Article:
Re: Newbie question about db normalization theory: redundant keys OK?
Date: Sat, 22 Dec 2007 13:17:06 GMT
"Frank Hamersley" <terabitemightbe_at_bigpond.com> wrote in message
> David Cressey wrote:
> > "Brian Selzer" <brian_at_selzer-software.com> wrote in message
> > The question arises whether the database communicates any data other
> > the data contained in its state. I'm going to pull a quote from Codd's
> > paper. Even though this quote is about consistency, rather than
> > I want to draw your attention to the wording.
> > "It is important to note that consistency as defined above
> > is a property of the instantaneous state of a data bank, and
> > is independent of how that state came about. Thus, in
> > particular, there is no distinction made on the basis of
> > whether a user generated an inconsistency due to an act of
> > omission or an act of commission. "
> Interesting - I had always assumed that Codds use of "time varying" had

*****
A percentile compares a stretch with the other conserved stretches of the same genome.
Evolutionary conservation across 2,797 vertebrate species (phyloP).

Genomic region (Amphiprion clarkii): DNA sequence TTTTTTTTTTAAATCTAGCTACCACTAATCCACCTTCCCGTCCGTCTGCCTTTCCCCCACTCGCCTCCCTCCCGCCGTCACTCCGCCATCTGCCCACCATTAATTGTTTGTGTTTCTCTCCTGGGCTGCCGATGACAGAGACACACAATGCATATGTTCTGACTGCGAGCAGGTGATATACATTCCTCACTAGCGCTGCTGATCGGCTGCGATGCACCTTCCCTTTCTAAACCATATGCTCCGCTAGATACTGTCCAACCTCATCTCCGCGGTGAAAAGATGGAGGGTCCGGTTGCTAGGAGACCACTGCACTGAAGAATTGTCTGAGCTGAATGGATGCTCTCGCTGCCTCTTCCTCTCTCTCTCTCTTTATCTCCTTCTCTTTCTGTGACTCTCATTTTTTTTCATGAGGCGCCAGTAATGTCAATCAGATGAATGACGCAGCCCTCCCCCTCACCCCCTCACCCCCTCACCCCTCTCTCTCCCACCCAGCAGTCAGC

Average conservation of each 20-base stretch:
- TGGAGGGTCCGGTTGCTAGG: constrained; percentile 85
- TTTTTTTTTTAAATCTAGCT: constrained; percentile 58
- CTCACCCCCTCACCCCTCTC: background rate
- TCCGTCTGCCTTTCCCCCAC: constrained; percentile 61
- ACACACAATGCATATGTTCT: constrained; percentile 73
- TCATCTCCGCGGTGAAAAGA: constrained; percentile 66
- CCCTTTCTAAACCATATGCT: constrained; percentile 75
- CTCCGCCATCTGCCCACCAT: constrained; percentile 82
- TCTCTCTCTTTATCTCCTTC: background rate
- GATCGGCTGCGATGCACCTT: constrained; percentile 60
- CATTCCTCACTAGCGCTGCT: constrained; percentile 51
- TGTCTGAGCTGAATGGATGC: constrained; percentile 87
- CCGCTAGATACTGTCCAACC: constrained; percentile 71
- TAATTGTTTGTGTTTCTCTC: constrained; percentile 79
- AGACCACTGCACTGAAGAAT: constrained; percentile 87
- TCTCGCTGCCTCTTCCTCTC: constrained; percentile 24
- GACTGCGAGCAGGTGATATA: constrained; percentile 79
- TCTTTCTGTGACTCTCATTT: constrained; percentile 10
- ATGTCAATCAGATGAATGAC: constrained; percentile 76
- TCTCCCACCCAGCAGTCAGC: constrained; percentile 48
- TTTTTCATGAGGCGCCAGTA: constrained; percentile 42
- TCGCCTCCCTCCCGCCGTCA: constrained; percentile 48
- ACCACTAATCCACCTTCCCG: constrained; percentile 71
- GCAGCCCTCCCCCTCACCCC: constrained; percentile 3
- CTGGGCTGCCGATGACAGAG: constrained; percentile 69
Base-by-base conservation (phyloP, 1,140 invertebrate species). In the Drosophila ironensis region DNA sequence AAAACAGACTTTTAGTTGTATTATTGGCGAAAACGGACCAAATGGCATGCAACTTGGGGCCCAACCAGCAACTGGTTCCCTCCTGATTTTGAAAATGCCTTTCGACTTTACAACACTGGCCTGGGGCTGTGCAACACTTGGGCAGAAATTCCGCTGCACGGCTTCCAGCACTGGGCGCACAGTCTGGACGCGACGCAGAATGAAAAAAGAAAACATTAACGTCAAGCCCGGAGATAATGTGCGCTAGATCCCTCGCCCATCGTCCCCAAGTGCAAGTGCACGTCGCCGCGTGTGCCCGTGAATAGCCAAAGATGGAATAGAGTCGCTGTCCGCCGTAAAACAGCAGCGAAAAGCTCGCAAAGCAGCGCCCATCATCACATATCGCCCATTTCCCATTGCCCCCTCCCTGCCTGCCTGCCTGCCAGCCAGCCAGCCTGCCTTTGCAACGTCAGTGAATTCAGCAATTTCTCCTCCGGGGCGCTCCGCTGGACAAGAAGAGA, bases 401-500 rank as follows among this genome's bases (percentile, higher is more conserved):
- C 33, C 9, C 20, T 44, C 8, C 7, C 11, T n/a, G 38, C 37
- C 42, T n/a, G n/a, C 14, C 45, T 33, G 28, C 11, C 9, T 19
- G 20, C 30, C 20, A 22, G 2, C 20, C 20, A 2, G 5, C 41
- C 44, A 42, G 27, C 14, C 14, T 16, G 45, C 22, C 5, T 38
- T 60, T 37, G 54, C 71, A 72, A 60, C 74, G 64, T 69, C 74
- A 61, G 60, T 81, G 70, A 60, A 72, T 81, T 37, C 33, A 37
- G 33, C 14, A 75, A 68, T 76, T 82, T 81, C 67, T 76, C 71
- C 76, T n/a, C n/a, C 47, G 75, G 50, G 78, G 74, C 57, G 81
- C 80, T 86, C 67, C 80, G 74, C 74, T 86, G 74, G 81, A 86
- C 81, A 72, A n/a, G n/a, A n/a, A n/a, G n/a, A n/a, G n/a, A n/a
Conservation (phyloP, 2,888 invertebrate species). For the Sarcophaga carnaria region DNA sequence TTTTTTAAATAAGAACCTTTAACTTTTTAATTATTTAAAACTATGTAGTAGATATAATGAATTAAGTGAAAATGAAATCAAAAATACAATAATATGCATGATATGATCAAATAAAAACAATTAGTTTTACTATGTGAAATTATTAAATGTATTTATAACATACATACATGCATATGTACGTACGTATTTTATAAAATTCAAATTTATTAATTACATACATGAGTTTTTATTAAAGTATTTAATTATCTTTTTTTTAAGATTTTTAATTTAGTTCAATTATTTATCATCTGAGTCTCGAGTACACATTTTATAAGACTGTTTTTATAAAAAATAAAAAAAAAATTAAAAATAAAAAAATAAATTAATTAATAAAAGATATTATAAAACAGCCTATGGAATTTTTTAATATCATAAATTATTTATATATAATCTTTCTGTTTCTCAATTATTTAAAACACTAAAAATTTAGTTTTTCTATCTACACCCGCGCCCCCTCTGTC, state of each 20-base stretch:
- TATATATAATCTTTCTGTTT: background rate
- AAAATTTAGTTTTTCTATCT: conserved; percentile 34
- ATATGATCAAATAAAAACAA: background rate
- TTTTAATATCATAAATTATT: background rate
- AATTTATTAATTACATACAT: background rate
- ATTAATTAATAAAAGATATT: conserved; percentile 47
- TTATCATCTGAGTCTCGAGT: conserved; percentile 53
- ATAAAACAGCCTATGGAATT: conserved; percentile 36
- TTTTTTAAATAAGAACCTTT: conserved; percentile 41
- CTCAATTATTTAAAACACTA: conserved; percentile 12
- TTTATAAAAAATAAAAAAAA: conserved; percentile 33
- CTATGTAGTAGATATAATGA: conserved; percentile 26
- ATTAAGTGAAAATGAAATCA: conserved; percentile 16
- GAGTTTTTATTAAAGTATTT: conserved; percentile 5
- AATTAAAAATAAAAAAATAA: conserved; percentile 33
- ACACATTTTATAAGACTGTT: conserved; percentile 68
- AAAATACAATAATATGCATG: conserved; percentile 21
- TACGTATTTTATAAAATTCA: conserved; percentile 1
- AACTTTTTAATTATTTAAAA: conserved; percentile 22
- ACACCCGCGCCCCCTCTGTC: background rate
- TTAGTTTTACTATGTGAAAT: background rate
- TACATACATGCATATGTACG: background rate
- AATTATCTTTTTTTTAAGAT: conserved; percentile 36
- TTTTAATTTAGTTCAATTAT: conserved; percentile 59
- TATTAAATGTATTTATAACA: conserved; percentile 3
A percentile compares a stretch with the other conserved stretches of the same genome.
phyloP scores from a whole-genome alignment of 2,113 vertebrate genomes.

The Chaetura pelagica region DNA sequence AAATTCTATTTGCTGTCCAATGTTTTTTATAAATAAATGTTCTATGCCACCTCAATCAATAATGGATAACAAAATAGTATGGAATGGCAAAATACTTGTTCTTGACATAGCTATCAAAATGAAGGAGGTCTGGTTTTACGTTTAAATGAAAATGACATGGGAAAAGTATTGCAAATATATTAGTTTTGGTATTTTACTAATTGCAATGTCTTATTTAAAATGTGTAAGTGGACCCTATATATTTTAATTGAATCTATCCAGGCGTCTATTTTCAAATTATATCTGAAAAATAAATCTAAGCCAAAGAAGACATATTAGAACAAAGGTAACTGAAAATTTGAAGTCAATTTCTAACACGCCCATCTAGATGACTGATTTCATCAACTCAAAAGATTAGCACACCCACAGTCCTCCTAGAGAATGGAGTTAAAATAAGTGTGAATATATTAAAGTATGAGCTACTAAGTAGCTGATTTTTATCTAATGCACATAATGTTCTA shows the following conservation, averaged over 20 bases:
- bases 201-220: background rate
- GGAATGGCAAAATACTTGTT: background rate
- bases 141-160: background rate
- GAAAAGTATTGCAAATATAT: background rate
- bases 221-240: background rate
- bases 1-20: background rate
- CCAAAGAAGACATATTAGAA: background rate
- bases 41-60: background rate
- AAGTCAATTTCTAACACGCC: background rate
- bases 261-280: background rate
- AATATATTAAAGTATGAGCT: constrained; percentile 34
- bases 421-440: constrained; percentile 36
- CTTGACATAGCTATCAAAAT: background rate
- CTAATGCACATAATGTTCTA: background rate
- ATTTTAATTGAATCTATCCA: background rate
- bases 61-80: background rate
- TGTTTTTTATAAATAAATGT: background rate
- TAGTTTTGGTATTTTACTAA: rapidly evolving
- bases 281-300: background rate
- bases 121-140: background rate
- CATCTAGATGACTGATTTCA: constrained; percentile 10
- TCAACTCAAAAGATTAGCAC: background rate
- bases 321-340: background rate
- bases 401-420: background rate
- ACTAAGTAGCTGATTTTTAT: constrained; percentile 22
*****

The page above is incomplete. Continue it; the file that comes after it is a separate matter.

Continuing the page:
> implied temporality but the above quote must weaken that view.
It's my understanding, from reading in here, that "time varying relation"
was basically the same thing as "relational variable", which in turn gets
abbreviated to "relvar".
It's my understanding that a consistent view of a database involves
everything written by prior transactions and nothing written by concurrent
transactions, let alone future transactions. Concurrency is, of course,
more complicated than this, but this is sufficient for this discussion.
It's my understanding that a consistent view of a database involves everything written by prior transactions and nothing written by concurrent transactions, let alone future transactions. Concurrency is, of course, more complicated than this, but this is sufficient for this discussion.
I have preferred to think of the database data structures as "containers" rather than "variables". The contents of containers are presumably time varying, subject to the above comment on transactions. I suppose you could have a WORM container that, once written, remains constant, but I never thought of that until just now.
The "container" terminology makes for a nice distinction between container based addressing and content based addressing. This in turn leads to the distinction between the graph model of data and the relational model of data. But, AFAIK, it's just terminology. If there's any deep thought here, it isn't my thought. Received on Sat Dec 22 2007 - 14:17:06 CET